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Multi-modal Optical Diagnostics for Ocular and Neurodegenerative Disease

Periodic Reporting for period 2 - MOON (Multi-modal Optical Diagnostics for Ocular and Neurodegenerative Disease)

Reporting period: 2018-05-01 to 2019-10-31

According to the Photonics21 strategic roadmap1 for 2014-2018 demographic changes in Europe will have drastic consequences for European citizens and their healthcare system as increased life expectancy will lead to a dramatic increase of age-related diseases.
Reviewing the prevalence of major retinal diseases as well as major neurodegenerative diseases we observe both Age-related Macula Degeneration (AMD) and Alzheimer’s Disease (AD) as those with highest number of people being affected in Europe.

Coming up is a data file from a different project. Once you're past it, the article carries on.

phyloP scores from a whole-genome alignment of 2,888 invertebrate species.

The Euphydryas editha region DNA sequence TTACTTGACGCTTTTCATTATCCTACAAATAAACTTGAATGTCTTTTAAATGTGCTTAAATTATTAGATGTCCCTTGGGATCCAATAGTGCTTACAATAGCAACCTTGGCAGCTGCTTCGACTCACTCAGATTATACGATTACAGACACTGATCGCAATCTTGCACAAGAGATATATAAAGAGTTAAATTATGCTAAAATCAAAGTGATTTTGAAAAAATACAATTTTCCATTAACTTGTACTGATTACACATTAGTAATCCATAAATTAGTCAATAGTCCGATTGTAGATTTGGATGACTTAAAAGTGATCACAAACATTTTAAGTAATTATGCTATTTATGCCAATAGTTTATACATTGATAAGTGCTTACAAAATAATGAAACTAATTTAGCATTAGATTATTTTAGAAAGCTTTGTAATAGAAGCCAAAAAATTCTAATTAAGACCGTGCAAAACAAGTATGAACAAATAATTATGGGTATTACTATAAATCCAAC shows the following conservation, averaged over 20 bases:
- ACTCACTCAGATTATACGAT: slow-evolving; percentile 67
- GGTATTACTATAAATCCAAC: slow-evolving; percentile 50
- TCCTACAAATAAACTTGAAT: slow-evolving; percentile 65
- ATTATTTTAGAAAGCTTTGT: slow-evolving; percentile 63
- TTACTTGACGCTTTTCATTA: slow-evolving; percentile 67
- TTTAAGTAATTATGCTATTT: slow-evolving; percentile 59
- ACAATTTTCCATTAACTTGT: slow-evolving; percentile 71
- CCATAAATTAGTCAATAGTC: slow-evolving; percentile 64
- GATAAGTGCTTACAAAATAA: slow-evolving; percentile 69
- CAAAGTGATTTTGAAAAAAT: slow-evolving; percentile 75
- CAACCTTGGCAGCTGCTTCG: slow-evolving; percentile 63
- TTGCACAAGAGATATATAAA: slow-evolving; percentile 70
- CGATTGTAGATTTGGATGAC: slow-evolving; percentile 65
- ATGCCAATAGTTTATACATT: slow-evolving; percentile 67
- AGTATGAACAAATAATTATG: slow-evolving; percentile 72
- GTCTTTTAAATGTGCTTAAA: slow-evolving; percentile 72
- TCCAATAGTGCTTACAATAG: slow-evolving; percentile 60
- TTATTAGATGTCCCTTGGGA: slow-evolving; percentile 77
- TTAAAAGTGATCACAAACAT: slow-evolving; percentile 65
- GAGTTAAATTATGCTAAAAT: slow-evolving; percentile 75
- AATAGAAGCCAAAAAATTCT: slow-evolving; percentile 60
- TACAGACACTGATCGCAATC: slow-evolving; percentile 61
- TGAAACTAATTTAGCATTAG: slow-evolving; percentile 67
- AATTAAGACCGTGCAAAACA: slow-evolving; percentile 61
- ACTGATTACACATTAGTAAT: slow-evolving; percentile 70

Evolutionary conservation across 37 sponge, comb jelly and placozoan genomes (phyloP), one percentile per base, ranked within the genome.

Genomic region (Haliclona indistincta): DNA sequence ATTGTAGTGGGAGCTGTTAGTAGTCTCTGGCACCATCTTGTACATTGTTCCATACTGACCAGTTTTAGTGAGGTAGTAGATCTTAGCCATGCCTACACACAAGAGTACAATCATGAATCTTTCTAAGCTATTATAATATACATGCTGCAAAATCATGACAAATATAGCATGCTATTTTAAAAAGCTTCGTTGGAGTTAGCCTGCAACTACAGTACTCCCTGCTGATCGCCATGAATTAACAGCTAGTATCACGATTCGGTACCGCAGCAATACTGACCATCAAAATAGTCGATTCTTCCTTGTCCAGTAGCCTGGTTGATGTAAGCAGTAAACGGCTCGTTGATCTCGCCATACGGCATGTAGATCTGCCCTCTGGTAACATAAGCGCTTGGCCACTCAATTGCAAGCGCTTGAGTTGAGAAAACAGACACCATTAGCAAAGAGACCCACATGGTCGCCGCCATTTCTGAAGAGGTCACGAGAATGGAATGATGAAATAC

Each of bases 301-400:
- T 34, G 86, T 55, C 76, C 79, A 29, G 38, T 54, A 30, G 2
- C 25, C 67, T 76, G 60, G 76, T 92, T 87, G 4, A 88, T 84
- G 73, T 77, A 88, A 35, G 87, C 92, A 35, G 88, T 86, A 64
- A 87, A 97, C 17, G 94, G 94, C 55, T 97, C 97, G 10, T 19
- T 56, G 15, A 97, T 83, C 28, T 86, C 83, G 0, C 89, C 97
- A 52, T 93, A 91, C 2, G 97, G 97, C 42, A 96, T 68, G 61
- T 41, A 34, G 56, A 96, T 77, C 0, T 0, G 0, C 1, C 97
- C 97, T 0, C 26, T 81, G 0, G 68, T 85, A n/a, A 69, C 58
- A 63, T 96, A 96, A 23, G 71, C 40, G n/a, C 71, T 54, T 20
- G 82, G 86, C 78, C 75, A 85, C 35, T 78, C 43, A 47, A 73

MOON will focus on the development of two step-changing diagnostic imaging systems: the first (MOON 1) combines Optical Coherence tomography (OCT) and non-invasive OCT Angiography (OCTA) with an unprecedented large field of view, and diagnostic imaging quality, targeting early retinal disease diagnostics. The second system (MOON 2) is a multi-band and multimodal functional imaging platform for in-depth diagnostics of ocular and neurodegenerative diseases on a molecular level combining the chemical specificity of Raman spectroscopy with the structural and functional sensitivity of OCT. For this task novel light source technology, advanced Raman spectrometers, and multimodal test eyes will be developed. The diagnosis with the MOON technology will be fully non-invasive and non-contact through a simple scan of the retina. An important step will be the validation of the system in vivo in a clinical setting by closely involving clinical collaborators.